- Getting cars clean in variable winter conditions is a challenge. Many blame road salting for this. Why, and is there any truth to the claim?
- Tekno-Forest Oy's test team investigated the issue in an article published in Petrol News in 2018.
Is road salting the cause of winter washing problems?
The study examined the washing performance of washing machines in three different stations in the same service chain. Six clean test plates with a painted surface were fixed behind the front tyre of the car, close to the skirting. The car was then driven along the freshly salted Helsinki-Tampere motorway until a uniform and sufficiently thick layer of dirt accumulated on the surface of the plates.
After the discs were removed, three of them were left outside in the shelter. The other three were moved indoors for two days to dry. In this way, both plates coated with fresh dirt and plates coated with stuck dirt were included in the test.
In addition to these test plates, three clean test plates were coated with asphalt bitumen film in the laboratory. The film was allowed to dry on the surface of the plate for two days. The set of three plates (fresh, stacked and coated with bitumen film) was then attached to the car's siding and the car was driven to the test wash at all three stations.
For each washing machine, the most expensive "Brilliant Wash" programme was selected. The programme included a separately applied pearl solvent. This ensured that the test plates were washed using a strong pre-wash detergent.
- The test washes were carried out on the same day, within three hours. The outside temperature was -1 C.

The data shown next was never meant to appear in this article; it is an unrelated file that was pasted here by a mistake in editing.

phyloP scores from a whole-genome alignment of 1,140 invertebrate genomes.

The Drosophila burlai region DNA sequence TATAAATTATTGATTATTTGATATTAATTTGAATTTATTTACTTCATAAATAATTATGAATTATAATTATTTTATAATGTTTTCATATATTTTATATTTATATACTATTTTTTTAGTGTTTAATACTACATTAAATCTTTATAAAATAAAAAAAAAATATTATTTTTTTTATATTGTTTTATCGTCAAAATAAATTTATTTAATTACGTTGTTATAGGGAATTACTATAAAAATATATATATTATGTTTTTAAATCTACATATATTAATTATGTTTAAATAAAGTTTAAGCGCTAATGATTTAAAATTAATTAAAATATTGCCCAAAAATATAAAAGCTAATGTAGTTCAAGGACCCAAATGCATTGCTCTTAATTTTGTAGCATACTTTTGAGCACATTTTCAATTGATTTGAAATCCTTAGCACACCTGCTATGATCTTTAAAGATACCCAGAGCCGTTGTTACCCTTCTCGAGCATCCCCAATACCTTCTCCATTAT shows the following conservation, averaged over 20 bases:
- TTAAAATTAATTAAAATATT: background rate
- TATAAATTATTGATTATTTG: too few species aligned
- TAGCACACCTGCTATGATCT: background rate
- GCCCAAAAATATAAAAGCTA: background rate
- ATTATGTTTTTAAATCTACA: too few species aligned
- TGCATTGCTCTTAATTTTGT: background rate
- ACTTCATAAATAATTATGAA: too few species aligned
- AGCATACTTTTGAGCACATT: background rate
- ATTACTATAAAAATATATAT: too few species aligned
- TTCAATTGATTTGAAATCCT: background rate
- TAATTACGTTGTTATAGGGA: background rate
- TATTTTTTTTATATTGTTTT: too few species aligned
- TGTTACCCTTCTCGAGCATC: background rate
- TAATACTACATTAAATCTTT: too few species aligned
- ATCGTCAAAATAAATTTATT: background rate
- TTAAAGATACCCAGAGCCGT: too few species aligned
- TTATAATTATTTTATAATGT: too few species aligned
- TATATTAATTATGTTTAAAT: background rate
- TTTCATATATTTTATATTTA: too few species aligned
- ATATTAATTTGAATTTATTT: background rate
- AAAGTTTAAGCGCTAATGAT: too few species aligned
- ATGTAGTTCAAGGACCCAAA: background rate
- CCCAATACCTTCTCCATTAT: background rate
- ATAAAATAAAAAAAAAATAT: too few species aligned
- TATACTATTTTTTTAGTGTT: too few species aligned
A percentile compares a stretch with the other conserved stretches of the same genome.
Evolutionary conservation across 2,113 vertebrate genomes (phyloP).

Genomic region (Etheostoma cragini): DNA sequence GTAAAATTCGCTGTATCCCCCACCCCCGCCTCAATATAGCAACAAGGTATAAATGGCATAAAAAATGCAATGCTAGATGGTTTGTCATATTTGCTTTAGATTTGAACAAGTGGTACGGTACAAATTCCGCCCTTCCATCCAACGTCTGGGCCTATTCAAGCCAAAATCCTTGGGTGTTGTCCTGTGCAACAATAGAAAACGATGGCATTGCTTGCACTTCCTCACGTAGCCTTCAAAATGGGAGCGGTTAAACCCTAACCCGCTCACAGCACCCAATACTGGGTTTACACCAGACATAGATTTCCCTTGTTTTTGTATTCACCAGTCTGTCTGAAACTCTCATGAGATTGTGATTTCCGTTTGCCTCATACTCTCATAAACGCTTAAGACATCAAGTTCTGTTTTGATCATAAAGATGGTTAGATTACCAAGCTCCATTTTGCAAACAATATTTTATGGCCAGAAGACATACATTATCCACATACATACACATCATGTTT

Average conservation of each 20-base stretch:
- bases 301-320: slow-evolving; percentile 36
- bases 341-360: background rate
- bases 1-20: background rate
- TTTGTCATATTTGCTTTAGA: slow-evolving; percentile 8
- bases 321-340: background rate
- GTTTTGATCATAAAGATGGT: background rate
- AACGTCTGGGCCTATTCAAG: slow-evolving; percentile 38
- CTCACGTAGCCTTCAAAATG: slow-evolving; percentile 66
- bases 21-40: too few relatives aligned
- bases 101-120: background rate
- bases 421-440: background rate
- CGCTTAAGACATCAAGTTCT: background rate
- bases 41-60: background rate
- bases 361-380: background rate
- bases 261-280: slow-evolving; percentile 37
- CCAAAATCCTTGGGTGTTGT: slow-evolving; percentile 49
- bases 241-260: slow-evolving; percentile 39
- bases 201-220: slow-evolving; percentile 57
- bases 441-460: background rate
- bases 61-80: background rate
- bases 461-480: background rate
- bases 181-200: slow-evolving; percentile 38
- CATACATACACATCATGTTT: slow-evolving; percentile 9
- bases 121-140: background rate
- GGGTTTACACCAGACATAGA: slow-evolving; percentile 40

- The test sheets were photographed just before entering the washing machine and immediately after the wash cycle.
What did you find out in the washes?
In all three washes, the salt stains almost completely disappeared from the surface of the test plates. Some dark spots (bitumen spots) remained on the test plates of the first and third test stations.
The clearest difference was in the washing of the brown bitumen film. At the second test station the slab was mostly cleaned, whereas at the first station only slight cleaning was observed. At the third station, the bitumen film had almost completely remained on the surface of the plate.
The best washing result for stuck brine was also achieved at the second station. At stations one and three, the salt dirt had hardly been cleaned off the surface of the test plate at all.
The right detergent for challenging conditions
- The test results confirm that there are large variations in the quality of washing results between stations in the same chain. Station two achieved an acceptable washing result, while the poor results of stations one and three indicate the use of a detergent system unsuitable for winter conditions.
- The variation in the quality of washing programmes of the same name is explained by the use of washing machines and chemicals supplied by different manufacturers within the same service or washing chain.
- The poor wash performance of stations one and three is also partly explained by the lack of winter settings in the wash programmes or by the fact that the pre-solvent levels in the programme were left too low.
- It is also possible that the "euro/ wash" contract applied in the sector is the reason for the general collapse in the quality of washing in winter conditions. Fixed price contracts, independent of the washing programme, do not encourage chemical suppliers to adjust detergent concentrations to the level required by the conditions, as this will increase costs proportionally. This in turn increases the risk of increasing customer dissatisfaction with the washing performance of the station, which in turn leads to poor wash sales and increased demand for hand-washing services.
To prevent this from happening, the right type of solvent detergent, targeted at the right place, at the right concentration and with the right duration of action, is needed for the most challenging winter conditions.
Source: petrol news 1/2018